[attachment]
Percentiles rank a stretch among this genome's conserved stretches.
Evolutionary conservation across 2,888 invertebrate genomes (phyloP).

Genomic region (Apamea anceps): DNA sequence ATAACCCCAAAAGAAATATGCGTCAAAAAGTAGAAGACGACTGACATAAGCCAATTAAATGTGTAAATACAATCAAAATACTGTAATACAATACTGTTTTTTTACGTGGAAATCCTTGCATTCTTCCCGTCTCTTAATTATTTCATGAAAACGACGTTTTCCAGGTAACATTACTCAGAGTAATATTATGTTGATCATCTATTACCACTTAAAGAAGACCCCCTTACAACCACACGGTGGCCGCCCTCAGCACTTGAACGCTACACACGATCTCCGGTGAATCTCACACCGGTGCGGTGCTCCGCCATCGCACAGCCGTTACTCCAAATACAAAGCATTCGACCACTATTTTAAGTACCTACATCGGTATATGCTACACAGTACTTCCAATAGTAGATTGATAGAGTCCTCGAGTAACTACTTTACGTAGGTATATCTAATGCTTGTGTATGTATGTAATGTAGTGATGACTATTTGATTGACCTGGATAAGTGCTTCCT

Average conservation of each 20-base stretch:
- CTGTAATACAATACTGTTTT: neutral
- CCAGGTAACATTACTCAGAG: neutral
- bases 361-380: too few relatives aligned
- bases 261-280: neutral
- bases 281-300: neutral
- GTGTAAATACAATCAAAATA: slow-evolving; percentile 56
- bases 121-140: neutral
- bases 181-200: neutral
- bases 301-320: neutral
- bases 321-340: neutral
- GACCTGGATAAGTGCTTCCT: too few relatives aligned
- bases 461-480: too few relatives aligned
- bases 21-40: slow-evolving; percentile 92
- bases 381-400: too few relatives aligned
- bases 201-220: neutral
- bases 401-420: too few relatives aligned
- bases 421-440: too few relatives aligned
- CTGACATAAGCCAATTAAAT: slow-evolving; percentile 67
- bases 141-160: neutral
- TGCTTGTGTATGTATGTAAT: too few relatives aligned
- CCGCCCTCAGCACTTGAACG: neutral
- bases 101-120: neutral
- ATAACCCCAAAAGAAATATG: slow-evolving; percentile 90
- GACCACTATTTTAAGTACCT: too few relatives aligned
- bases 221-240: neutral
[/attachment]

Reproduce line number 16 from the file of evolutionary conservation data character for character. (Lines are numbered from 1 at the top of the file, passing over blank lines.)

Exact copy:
- bases 461-480: too few relatives aligned